Intermittently renewable energy, optimal capacity mix and prices in a deregulated electricity market
AbstractThis paper assesses the effect of intermittently renewable energy on generation capacity mix and market prices. We consider two generating technologies: (1) conventional fossil-fueled technology such as combined cycle gas turbine (CCGT), and (2) sunshine-dependent renewable technology such as photovoltaic cells (PV). In the first stage of the model (game), when only the probability distribution functions of future daily electricity demand and sunshine are known, producers maximize their expected profits by determining the CCGT and PV capacity to be constructed. In the second stage, once daily demand and sunshine conditions become known, each producer selects the daily production by each technology, taking the capacities of both technologies as given, and subject to the availability of the PV capacity, which can be used only if the sun is shining. Using real-world data for Israel, we confirm that the introduction of PV technology amplifies price volatility. A large reduction in PV capacity cost increases PV adoption but may also raise the average price. Thus, when considering the promotion of renewable energy to reduce CO2 emissions, regulators should assess the behavior of the electricity market, particularly with respect to characteristics of renewable technologies and demand and supply uncertainties.
Download InfoIf you experience problems downloading a file, check if you have the proper application to view it first. In case of further problems read the IDEAS help page. Note that these files are not on the IDEAS site. Please be patient as the files may be large.
As the access to this document is restricted, you may want to look for a different version under "Related research" (further below) or search for a different version of it.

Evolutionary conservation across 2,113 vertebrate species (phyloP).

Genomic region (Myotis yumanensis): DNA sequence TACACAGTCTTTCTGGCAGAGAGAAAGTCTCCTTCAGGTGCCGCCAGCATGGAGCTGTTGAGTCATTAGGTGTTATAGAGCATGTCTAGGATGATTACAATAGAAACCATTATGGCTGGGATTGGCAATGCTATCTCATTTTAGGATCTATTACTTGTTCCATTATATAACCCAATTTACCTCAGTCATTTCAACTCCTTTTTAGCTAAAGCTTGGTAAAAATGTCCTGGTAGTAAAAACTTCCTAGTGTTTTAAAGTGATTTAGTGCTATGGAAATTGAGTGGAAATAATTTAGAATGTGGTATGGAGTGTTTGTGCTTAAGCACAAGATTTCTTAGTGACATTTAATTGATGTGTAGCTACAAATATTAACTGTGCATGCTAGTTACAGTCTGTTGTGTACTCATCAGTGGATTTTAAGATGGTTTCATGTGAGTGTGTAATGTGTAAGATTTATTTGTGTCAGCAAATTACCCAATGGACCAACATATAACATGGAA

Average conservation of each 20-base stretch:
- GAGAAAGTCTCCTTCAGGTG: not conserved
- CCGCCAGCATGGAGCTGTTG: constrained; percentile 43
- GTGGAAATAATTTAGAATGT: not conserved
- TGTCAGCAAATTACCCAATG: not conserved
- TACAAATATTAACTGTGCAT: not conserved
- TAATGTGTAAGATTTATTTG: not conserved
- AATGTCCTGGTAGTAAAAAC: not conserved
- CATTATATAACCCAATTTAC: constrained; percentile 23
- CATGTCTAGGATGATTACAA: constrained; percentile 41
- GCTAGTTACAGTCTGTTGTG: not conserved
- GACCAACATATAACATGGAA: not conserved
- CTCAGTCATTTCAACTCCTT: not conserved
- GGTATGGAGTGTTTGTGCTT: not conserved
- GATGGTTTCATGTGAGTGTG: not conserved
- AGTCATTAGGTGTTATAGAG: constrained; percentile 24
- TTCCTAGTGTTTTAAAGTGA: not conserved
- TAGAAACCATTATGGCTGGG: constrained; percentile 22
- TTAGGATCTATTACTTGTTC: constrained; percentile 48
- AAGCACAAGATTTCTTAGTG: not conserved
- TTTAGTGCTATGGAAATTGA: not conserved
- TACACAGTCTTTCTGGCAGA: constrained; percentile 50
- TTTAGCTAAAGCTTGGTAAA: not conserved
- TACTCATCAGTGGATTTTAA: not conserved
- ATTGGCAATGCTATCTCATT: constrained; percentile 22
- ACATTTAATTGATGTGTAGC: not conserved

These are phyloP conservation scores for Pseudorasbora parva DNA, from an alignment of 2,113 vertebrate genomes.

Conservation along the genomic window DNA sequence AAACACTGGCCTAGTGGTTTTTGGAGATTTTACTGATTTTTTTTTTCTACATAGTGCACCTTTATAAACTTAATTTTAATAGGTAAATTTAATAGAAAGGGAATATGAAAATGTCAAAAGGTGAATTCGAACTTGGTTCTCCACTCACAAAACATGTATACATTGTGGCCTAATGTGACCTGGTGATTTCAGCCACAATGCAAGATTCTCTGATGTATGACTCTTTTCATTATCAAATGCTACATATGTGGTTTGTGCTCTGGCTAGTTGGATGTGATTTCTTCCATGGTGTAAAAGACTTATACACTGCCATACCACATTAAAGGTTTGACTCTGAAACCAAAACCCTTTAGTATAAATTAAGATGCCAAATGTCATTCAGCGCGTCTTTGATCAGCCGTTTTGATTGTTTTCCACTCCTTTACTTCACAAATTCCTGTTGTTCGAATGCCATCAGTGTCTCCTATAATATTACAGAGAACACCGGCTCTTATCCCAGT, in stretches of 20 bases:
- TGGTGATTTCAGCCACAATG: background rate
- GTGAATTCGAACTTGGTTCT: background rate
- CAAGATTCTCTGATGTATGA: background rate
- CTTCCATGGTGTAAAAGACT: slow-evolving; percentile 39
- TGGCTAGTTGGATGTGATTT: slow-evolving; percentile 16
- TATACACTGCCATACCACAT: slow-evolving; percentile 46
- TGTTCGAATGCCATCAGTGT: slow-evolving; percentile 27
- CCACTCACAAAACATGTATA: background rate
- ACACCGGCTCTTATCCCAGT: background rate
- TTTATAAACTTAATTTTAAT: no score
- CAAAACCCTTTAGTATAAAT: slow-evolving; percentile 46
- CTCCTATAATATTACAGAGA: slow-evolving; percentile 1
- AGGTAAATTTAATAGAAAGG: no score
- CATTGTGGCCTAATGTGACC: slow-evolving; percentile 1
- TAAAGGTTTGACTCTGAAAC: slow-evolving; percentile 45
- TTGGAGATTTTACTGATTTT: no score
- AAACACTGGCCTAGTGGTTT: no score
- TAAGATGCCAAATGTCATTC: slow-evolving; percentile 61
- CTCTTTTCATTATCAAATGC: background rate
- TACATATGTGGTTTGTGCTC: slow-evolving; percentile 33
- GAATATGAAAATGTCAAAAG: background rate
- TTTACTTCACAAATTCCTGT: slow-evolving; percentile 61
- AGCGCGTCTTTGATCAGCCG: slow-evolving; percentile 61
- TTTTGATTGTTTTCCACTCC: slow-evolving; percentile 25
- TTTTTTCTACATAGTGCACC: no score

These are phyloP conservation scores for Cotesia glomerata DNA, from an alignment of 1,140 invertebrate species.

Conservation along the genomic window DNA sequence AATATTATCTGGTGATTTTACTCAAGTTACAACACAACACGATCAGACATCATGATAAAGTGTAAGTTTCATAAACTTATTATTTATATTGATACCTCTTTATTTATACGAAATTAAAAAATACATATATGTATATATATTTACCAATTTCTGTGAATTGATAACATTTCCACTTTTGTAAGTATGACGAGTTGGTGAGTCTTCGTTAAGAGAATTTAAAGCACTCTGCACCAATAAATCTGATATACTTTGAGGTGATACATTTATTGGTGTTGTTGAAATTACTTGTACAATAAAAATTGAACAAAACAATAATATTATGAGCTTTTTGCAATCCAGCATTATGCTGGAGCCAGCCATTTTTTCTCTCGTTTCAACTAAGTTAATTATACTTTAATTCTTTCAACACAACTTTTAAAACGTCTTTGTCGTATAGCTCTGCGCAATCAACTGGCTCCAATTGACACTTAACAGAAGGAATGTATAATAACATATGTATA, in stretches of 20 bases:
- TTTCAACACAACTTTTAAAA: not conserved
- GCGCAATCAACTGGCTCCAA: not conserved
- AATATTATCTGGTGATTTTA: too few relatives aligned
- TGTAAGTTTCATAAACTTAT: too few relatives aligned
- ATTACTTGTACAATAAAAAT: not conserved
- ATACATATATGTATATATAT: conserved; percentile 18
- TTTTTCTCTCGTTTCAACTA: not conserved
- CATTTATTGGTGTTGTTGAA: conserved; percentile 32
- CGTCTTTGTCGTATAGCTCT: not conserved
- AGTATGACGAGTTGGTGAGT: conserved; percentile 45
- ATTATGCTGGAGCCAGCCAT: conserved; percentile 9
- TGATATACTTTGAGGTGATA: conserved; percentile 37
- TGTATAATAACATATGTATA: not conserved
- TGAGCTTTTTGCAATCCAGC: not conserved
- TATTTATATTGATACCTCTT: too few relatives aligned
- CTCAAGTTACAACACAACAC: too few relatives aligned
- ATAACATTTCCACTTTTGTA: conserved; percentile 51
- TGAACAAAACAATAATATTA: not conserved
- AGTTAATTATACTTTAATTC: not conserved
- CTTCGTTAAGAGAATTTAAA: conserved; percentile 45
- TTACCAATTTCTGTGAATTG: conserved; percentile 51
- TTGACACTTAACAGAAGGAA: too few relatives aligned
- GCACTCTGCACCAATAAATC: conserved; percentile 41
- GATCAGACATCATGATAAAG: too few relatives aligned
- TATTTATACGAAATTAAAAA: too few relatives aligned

Bibliographic InfoArticle provided by Elsevier in its journal Energy Policy.
Volume (Year): 39 (2011)
Issue (Month): 7 (July)
Contact details of provider:
Web page: http://www.elsevier.com/locate/enpol
Electricity markets Renewable technologies Endogenous capacity mix;
Please report citation or reference errors to , or , if you are the registered author of the cited work, log in to your RePEc Author Service profile, click on "citations" and make appropriate adjustments.:
- Martinsen, Dag & Linssen, Jochen & Markewitz, Peter & Vogele, Stefan, 2007. "CCS: A future CO2 mitigation option for Germany?--A bottom-up approach," Energy Policy, Elsevier, vol. 35(4), pages 2110-2120, April.
- Catherine D. Wolfram, 1999. "Measuring Duopoly Power in the British Electricity Spot Market," American Economic Review, American Economic Association, vol. 89(4), pages 805-826, September.
- Badcock, Jeremy & Lenzen, Manfred, 2010. "Subsidies for electricity-generating technologies: A review," Energy Policy, Elsevier, vol. 38(9), pages 5038-5047, September.
- James B. Bushnell & Erin T. Mansur & Celeste Saravia, 2008.
"Vertical Arrangements, Market Structure, and Competition: An Analysis of Restructured US Electricity Markets,"
American Economic Review,
American Economic Association, vol. 98(1), pages 237-66, March.
- James B. Bushnell & Erin T. Mansur & Celeste Saravia, 2007. "Vertical Arrangements, Market Structure, and Competition An Analysis of Restructured U.S. Electricity Markets," NBER Working Papers 13507, National Bureau of Economic Research, Inc.
- Bushnell, James & Mansur, Erin T. & Saravia, Celeste, 2008. "Vertical Arrangements, Market Structure and Competition: An Analysis of Restructured U.S. Electricity Markets," Staff General Research Papers 13130, Iowa State University, Department of Economics.
- Hung-po Chao, 1983. "Peak Load Pricing and Capacity Planning with Demand and Supply Uncertainty," Bell Journal of Economics, The RAND Corporation, vol. 14(1), pages 179-190, Spring.
- David M. Newbery, 1998.
"Competition, Contracts, and Entry in the Electricity Spot Market,"
RAND Journal of Economics,
The RAND Corporation, vol. 29(4), pages 726-749, Winter.
- Newbery, D. M., 1997. "Competition, Contracts and Entry in the Electricity Spot Market," Cambridge Working Papers in Economics 9707, Faculty of Economics, University of Cambridge.
- Khatib, Hisham, 2010. "Review of OECD study into "Projected costs of generating electricity--2010 Edition"," Energy Policy, Elsevier, vol. 38(10), pages 5403-5408, October.
- Tishler, A. & Woo, C.K., 2006. "Likely failure of electricity deregulation: Explanation with application to Israel," Energy, Elsevier, vol. 31(6), pages 845-856.
- Kessides, Ioannis N., 2010. "Nuclear power: Understanding the economic risks and uncertainties," Energy Policy, Elsevier, vol. 38(8), pages 3849-3864, August.
- Luke Reedman & Paul Graham & Peter Coombes, 2006. "Using a Real-Options Approach to Model Technology Adoption Under Carbon Price Uncertainty: An Application to the Australian Electricity Generation Sector," The Economic Record, The Economic Society of Australia, vol. 82(s1), pages S64-S73, 09.
- Tishler, Asher & Milstein, Irena & Woo, Chi-Keung, 2008. "Capacity commitment and price volatility in a competitive electricity market," Energy Economics, Elsevier, vol. 30(4), pages 1625-1647, July.